The Brain Gain Challenge

By. Rosario Diaz Ph.D.

It is time!

The time is ripe for the Philippines to ride the waves of India and China in reversing the brain drain that has caused socio-economic losses in our country since the 1970s. This is a call for UP alumni and fellow professionals who are probably past their prime and whose only vision in the future are days spent on the white beaches of the Philippines.

We can do better than that! We can still enjoy the languor by the beach or in our nipa huts, but no one can take away the experience we have amassed through those years in the most advanced nations on earth. We can still add value to it, in fact, we can monetize it! If you were a teacher in your past life, write a book or manual and publish it. If you were an engineer, look back to those ideas that you have shelved because you were too busy with your nine to five job. Retrieve them from your memory and start doodling diagrams while you're on the beach. Who knows, it could be the seed of an invention, a patent waiting to happen!

Having lived in the past pace of modern nations, I don't think that we, professional Filipinos, will just wait for our demise by the sand dunes. First of all, we will be bored by the end of the first week! You can start by looking around you, and start to identify problems. And there are many! The pile of trash that is not collected, sewage conditions that you are not used to in the US of A, unclean water, flooding and other calamities, food shortage, sanitation, transportation and traffic problems, high prices of fuel and electricity, books for the children, health care, construction know-how and equipment, our untapped natural resources. And don't forget the Green/Clean Revolution! The list goes on and on.

Only you can make treasure out of a problem and identify your "product" or your niche, with your trained eye. You need to see the potential of a product and see how you can "productize" or monetize it. What can you do, given your skills and training, to solve these problems? Here are some guidelines on the investment priorities set by President Ninoy Aquino, http://www.boi.gov.ph/pdf/IPP2011.pdf. There are also organizations like PhilDev and Filipino Entrepreneurs Network (FEN), and incubators like Plug and Play that are great resources if you want to get started or if you want to get connected.

I am a visual person and I still think that an economy that produces "products," where I see money flowing because of a change of hands, from employers handing down salaries to workers/employees, and these people producing "products" in return, and their families buying other products. This is the wheel that we should ensure keeps turning to drive economic growth. I can't understand profit that is virtual, something that can only exist in the future? But I am not an economist. So, pardon to intellectuals who think that what I'm blabbering about here is nonsense.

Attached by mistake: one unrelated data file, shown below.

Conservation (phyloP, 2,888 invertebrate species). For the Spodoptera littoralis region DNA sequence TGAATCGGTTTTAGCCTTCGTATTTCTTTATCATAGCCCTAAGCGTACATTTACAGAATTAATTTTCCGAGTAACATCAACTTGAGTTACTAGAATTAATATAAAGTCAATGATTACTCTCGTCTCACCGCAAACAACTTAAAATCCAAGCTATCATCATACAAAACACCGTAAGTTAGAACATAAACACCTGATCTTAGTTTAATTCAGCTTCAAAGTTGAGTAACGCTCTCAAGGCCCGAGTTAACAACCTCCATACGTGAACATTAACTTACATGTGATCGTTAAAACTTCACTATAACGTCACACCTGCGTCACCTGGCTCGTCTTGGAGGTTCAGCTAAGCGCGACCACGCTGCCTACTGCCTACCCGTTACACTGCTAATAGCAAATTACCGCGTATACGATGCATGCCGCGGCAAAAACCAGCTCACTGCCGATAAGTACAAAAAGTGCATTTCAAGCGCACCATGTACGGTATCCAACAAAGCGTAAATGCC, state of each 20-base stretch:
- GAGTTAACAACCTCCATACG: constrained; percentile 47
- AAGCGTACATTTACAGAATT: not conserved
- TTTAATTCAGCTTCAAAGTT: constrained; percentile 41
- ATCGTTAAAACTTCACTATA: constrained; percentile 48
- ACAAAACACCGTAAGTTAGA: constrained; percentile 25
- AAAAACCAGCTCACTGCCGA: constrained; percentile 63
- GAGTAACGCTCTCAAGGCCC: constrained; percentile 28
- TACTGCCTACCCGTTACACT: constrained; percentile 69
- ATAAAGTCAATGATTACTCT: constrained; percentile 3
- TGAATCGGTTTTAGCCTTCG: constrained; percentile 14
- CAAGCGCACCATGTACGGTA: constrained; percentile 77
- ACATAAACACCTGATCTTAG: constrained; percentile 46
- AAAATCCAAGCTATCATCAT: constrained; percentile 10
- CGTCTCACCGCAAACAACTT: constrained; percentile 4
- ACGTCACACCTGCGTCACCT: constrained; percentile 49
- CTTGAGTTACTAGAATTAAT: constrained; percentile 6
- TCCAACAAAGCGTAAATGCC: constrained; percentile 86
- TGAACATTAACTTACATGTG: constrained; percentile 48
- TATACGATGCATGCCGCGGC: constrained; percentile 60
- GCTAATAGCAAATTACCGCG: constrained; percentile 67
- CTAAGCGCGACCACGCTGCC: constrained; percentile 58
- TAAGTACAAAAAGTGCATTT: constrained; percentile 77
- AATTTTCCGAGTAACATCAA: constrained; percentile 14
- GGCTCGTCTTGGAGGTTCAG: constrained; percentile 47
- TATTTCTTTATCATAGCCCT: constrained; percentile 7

The brain gain challenge is not limited to retirees and returning professionals. The FilAm youth can also contribute to brain gain. Actually, a conversation between me and my son was the inspiration for me to write this article. He is aware of his parents' involvement in BioPhil Technologies, a group which is made up mostly of alumni from the University of the Philippines. Our aim is to help catalyze economic growth by facilitating the commercialization of research that is being done in the leading universities in the Philippines.

One morning, over bowls of cereal, he opened conversation about our group possibly hiring some of his friends and Filipino club members. He asked me what positions we are looking for and I said, possibly chemists, biologists and engineers. I emphasized that these jobs would be in the Philippines and asked him if working in the Philippines is something that his friends and other Filipino graduates would be willing to consider. And he said "Why not?" This was a surprise to me! Maybe this topic can be your next dinner conversation with your kids. We FilAms have really raised our kids right. We deserve a pat on our backs for making sure that our kids do not have identity issues and despite living in a developed country, their love for their roots is unscathed.

It is unfortunate that the driving force behind brain gain in the Philippines is the deteriorating economic situations in developed countries like the United States, Europe, Japan and even unrest in the Middle East. Admittedly, remittances have kept the Philippine economy afloat for decades, but it is time to give attention to this new trend -novel ideas and technology that hopefully would translate into commercial entities, that in turn, would provide jobs to Filipinos. The effect of brain gain on the Philippine economy may not be palpable right away but it is a direction that the government and private capitalists should invest in, and expect invaluable and stable gain in the long term. It is not just a challenge, but a responsibility, for every Filipino who has the potential to contribute to its forward flow.